- The "Budget/Net Worth" spreadsheet - the colorful Excel template I personally use.
- The "Money Snapshot" spreadsheet - a simple Excel template I created for my former $$$ clients
If you're not a spreadsheet guy like me and prefer something more automated (which is fine, whatever gets you to take action!), you can try your hand with a free Personal Capital account instead.
Personal Capital is a cool tool that connects with your bank & investment accounts to give you an automated way to track your net worth. You'll get a crystal clear picture of how your spending and investments affect your financial goals (early retirement?), and it's super easy to use.
It only takes a couple minutes to set up and you can grab your free account here. They also do a lot of other cool stuff as well which my early retired friend Justin covers in our full review of Personal Capital - check it out here: Why I Use Personal Capital Almost Every Single Day.
(There's also Mint.com too btw which is also free and automated, but its more focused on day-to-day budgeting rather than long-term net worth building)
Get blog posts automatically emailed to you!
Hi J- Long time reader newer commenter here-
When the market swings 1% that’s several thousand dollars in a day! Sure beats a latte factor of $4. Since my wife and I have been maxing out our contributions to our retirement accounts we have manage to build up a sizable account, on volatile days its a couple of thousand dollars swing. I’m 97% in stocks so I swing with the market like you.
That’s a great way of looking at it actually – you’re right, small %s = big swings when you max out retirement accts like that. We’ve been doing it for so many years now that it’s become second nature, though it’s still freaky that it’s ALL tied to the market :) But it def. beats the latte factor that’s for sure! I’ll gladly take my coffee AND my investments, thank you very much. Haha…
You should put a % too. As your net worth grows, it’s much more palatable to look at %. We’re down about 1.5% in August. That’s not too bad, but if I look at the $ amount, I’d get super depressed.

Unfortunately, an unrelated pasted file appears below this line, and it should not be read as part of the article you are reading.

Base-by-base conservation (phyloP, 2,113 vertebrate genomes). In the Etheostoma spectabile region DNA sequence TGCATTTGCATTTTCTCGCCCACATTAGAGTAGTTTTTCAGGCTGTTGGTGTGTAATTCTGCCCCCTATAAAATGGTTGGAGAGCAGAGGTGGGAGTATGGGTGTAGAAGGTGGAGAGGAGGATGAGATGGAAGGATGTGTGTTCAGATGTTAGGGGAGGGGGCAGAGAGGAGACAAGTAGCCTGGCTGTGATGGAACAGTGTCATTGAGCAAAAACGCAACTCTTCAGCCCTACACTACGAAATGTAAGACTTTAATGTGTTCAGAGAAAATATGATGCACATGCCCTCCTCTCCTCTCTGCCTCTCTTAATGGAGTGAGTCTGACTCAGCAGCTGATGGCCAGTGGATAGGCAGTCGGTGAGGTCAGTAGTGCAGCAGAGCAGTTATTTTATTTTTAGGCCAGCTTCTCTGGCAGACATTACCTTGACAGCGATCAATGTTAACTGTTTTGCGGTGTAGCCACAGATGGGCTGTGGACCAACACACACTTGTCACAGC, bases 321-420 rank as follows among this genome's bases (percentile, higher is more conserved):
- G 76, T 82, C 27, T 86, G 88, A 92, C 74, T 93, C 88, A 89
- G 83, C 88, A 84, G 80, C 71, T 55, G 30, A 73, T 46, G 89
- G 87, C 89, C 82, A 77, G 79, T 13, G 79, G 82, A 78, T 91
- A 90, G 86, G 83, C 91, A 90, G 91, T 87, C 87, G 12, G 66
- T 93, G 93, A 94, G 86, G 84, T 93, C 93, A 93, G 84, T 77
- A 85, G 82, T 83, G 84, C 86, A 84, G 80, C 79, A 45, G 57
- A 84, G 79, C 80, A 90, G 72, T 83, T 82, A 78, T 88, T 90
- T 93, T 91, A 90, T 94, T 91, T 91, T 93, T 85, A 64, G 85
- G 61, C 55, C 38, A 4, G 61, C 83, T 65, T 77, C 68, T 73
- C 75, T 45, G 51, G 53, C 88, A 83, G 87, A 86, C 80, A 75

True true… but %’s don’t mean/feel much to me, so I need the zing of the stone cold numbers ;) For the good, and for the bad.
With so much of your net wealth in the market, these kind of fluctuations (even in a stable increasing market) are normal. I wouldn’t get too concerned about the short term fluctuations which are partly out of your control.
Instead, focus on how well you’ve done over the past 6 years. Going from $58k to $366k in 6 years is pretty darn awesome!
Hey, you’ve been doing your homework! :)
Ha, still winning the war, I’d say…
We’re in a similar boat where now that we have a significant chunk of change in the market, it’s getting to be harder to put in deposits faster than the occasional market swings down! But that’s kindof a good problem to have, right? That’s what I tell myself. =)
I agree that fluctuations like this are common when you have so much money in the stock market. But thanks for breaking it down and sharing so much of your investments in detail. I’m a new reader and I appreciate the level of detail you shared.
Hey, great! I’m glad you appreciate it :) I often times wonder if I should take it down at some point and stop, but then I have to remind myself that it’s what got me to START this blog and ENJOY blogging to begin with. Just getting a bit harder as the pots rise for some reason… But thanks for the kind words!
Putting a lot of your money on the market can really make your net worth fluctuate. I think you will recover what you lost at some point of time. Good luck!
Yes, this was definitely a rough month for retirement savings. I definitely feel your pain. Nothing we can control, I guess, but I know it stings.
I’m with you, J… definitely some cringe-worthy fluctuations going on. Upwards of 80% of my money is in the market so I’m feeling the same bumps as you. Add to that the fact that I’m currently studying abroad, had business school tuition recently due, etc. and it makes for a pretty pitiful financial picture when compared to earlier this summer.
BUT apparently US home price are up 12%?!
It’s an interesting give-and-take!
Yeah!!! And I’ll take higher home prices any day all day!!! Can’t wait to not be under water anymore, haha… Hopefully it’s helping you out too! Wherever you are in this world right now :)
Hi J$, most of what has happed you have no control over – like the IRAs going down. Our ISAs (a tax free saving/investing thing in the UK) are down as well. I am still believe in the law of equifinality (may have the spelling wrong) – this says that given sufficient time any system is likely to end up in the same place as any other system. In investing it simply means ‘keep calm and give it time’. And keep hustling!
Better than “keep calm and have a cupcake” as I’ve been seeing all over the place the last two years here ;)
Ditto was others have said, as the market goes, so does your monthly net-worth. We are paying debt at a pace of $2200 a month, so no big investing until that is complete.
That’s a plan I can really appreciate – you know exactly where your money’s going each and every month with a finite payoff attached. Keep it up!
I’ve been following you since 2009, and it’s amazing how far your goals and net worth has come! You’re a constant inspiration. Monthly fluctuations don’t matter so long as you’re making forward progress. Keep rocking, J Money :)